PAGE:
Short History Of The Staffordshire Bull Terrier

staffy on a bench

With pit fighting made illegal it is at this stage in the bull-and-terrier history is where the divergence in breeds begins. James Hinks is credited with the development of two breeds from this era. The Staffordshire Bull Terrier and the Bull Terrier. Hinks aimed to create a more socially acceptable companion animal with all the courage and less aggression.

Those who favored the look of the dog now known as the Staffordshire Bull Terrier. It is believed these dogs gained their name from the region where they were further developed from Hink’s initial breeding. This region being Staffordshire, England.

Among the many variations of the now extinct bull-and-terrier breeds, the Staffy thrived as a breed. Once arriving in America a larger offshoot of the breed was developed, now known as the American Staffordshire Terrier. Both breeds being recognized separately by the AKC.

Short History Of The Pit Bull Terrier

The Pit Bull Terrier shares a very similar and interwoven history as the Staffordshire Bull Terrier. In fact their origin is the same. Descending from the now extinct bull-and-terrier breeds of 1800’s England. 

How the American Pit Bull Terrier became an officially recognized breed by the UKC and not the AKC is an interesting one. Initially the larger American pit bull type dogs tried to become registered with the AKC, but wanting to distance themselves from the blood history of these dogs, they were rejected under this name.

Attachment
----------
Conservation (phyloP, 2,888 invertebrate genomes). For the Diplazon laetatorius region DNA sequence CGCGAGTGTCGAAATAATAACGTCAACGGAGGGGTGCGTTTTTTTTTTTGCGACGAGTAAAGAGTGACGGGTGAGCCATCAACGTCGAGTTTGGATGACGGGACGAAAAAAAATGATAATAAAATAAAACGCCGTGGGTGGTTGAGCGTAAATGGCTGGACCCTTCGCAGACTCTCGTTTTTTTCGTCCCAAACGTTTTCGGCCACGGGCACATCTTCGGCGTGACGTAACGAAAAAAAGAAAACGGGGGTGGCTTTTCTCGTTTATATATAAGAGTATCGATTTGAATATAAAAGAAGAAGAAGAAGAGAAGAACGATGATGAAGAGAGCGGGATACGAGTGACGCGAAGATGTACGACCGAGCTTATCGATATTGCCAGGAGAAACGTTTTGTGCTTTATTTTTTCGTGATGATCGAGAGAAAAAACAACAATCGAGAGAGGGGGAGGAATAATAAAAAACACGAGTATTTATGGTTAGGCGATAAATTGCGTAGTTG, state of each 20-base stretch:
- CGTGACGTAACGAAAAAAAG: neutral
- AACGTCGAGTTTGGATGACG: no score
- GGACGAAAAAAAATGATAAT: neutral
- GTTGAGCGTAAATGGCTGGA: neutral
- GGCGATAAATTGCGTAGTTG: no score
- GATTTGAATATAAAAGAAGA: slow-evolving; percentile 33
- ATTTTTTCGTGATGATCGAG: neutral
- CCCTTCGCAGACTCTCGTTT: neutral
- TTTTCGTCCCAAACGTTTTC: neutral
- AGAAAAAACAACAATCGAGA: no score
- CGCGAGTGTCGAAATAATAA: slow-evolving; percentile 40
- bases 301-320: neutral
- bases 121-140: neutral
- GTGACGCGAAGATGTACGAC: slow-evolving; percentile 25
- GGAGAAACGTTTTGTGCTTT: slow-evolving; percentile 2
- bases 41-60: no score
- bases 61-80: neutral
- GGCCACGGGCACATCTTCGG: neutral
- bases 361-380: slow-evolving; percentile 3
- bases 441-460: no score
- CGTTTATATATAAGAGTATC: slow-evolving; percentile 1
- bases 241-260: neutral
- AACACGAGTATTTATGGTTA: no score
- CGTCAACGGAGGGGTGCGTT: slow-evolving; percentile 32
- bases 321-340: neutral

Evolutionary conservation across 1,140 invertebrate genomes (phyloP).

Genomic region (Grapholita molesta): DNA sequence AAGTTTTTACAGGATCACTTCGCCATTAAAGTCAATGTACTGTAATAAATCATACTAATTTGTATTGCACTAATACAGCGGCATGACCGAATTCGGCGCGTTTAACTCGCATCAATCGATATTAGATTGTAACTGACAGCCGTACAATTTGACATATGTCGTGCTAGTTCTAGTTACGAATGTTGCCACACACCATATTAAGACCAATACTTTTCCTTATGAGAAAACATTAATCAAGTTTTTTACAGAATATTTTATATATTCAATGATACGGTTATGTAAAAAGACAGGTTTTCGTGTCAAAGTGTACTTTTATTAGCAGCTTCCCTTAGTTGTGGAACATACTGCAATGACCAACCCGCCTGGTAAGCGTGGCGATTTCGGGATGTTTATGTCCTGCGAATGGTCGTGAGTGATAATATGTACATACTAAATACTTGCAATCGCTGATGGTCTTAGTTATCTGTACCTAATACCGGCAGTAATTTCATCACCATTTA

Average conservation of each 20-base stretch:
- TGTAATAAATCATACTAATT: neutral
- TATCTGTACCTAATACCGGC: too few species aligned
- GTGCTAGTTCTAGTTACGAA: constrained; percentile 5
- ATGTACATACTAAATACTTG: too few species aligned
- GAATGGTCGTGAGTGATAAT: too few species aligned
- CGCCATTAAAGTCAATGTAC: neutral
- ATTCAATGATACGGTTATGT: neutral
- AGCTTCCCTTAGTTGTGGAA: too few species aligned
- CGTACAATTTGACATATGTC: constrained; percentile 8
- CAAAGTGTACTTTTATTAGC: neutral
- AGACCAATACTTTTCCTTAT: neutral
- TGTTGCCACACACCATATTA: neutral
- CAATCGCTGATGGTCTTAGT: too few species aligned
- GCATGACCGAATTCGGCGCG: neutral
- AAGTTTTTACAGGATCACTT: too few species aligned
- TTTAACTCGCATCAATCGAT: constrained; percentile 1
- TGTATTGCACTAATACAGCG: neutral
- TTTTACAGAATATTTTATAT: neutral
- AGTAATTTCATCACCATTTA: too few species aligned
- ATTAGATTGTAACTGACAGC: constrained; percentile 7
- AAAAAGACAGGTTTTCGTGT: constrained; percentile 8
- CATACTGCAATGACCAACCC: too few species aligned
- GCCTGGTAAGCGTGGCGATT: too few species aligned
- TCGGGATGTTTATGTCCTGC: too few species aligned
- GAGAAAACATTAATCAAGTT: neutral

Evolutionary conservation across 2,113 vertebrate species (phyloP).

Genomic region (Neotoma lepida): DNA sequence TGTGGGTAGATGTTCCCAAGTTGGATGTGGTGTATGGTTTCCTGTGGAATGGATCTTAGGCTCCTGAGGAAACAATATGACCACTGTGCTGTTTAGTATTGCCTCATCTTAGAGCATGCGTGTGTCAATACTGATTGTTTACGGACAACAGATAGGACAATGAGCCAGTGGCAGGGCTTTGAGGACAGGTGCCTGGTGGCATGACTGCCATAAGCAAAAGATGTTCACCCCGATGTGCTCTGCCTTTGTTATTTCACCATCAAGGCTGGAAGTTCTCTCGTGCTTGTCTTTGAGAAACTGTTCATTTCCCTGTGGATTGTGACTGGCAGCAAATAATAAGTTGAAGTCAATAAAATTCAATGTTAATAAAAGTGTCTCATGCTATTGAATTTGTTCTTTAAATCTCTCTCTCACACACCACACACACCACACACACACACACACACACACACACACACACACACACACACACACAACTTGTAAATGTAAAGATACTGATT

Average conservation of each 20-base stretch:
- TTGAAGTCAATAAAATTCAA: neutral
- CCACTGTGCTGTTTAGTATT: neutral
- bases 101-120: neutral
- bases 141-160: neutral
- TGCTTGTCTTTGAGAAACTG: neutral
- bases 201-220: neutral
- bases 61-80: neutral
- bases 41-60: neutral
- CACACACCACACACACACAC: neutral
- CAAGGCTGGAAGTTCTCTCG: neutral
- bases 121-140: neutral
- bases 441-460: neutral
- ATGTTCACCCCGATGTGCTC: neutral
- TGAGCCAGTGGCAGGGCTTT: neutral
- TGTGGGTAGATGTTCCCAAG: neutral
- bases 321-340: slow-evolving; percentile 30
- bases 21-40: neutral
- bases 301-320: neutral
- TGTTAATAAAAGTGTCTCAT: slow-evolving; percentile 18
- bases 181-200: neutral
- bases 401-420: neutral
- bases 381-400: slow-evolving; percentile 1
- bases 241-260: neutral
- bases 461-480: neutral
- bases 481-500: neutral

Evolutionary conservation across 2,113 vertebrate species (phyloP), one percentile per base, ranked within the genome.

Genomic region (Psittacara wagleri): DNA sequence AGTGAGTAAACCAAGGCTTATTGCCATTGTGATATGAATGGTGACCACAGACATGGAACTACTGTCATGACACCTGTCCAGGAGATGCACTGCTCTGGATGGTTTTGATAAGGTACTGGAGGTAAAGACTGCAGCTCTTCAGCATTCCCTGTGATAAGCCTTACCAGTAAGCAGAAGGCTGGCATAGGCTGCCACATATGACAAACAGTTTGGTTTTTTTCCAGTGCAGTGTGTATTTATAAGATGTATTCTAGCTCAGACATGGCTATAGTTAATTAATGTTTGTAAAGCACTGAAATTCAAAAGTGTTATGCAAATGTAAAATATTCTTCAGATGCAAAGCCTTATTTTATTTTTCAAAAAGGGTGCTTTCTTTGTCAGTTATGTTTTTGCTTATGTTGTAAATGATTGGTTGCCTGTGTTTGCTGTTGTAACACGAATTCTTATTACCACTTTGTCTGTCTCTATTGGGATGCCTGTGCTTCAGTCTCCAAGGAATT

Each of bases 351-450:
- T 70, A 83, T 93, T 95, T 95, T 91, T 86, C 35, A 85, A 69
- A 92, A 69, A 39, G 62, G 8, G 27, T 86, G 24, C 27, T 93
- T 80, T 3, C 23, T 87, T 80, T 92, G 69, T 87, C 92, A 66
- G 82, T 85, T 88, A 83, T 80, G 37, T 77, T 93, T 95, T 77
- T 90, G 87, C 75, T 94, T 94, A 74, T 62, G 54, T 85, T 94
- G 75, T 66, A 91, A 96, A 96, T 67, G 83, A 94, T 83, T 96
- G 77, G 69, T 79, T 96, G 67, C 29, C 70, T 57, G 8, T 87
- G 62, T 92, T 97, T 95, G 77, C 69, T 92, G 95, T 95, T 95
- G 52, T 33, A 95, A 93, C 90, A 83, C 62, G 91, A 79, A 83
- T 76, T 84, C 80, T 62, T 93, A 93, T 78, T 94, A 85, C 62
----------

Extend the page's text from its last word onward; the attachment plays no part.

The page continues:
The UKC however decided to recognize the American Pit Bull Terrier as a breed, and the AKC took another approach by renaming the dog the American Staffordshire Terrier. At the time the American Staffordshire Terrier and the American Pit Bull Terrier were the same dog, with different names.

Since then however both breeds have diverged to become very distinct stand alone breeds. Each has a particular set of traits and features that are desired by advocates and set in modern breed standards.

american pit bull terrier in a harness


Back to the question at hand. Are English Staffies Pitbulls? There are two answers that we have uncovered in this article, and in this writer’s opinion, both are correct answers to the single question. Depending on how we are framing the discussion.

The English Staffy is not the same breed of dog as the Pit Bull Terrier. The Staffordshire Bull Terrier is a unique breed that is shorter in stature, physical appearance and temperament to an American Pit Bull Terrier.

Both the English Staffy and the American Pit Bull Terrier have different breed standards assigned to them by the UKC. Furthermore the AKC doesn’t even recognize the American Pit Bull Terrier, and even when considering the early name change they did accept, American Staffordshire Terriers are totally separate from English Staffies as well.

For this reason English Staffies are not Pit Bulls.

However, as we pointed out earlier, Pit Bull can be used as a term to loosely categorize certain breeds. Based on the shared history stemming from the bull-and-terrier dog pit fighting days of England. The English Staffy would be considered a “Pit” bull terrier. Due to this shared history and use of the term.

The term Pit Bull when used in this context is not referring necessarily to a specific breed, but to a common history. This is why many still consider the Staffordshire Bull Terrier, American Staffordshire Terrier, and American Bully to be “Pit Bull” type dogs.

When it comes to speaking about my Staffy to others who are curious, I always call her a Staffy. To me that is what she is, a Staffordshire Bull Terrier, or English Staffy for short. She has a very distinct look and personality that many people adore. 

Though I also love American Pit Bull Terriers, and “Pit Bulls” in general, I find it can be a term that still carries a negative connotation. I prefer to refer to the breed by the name, and educate where I can about the amazing similarities and differences each dog possesses.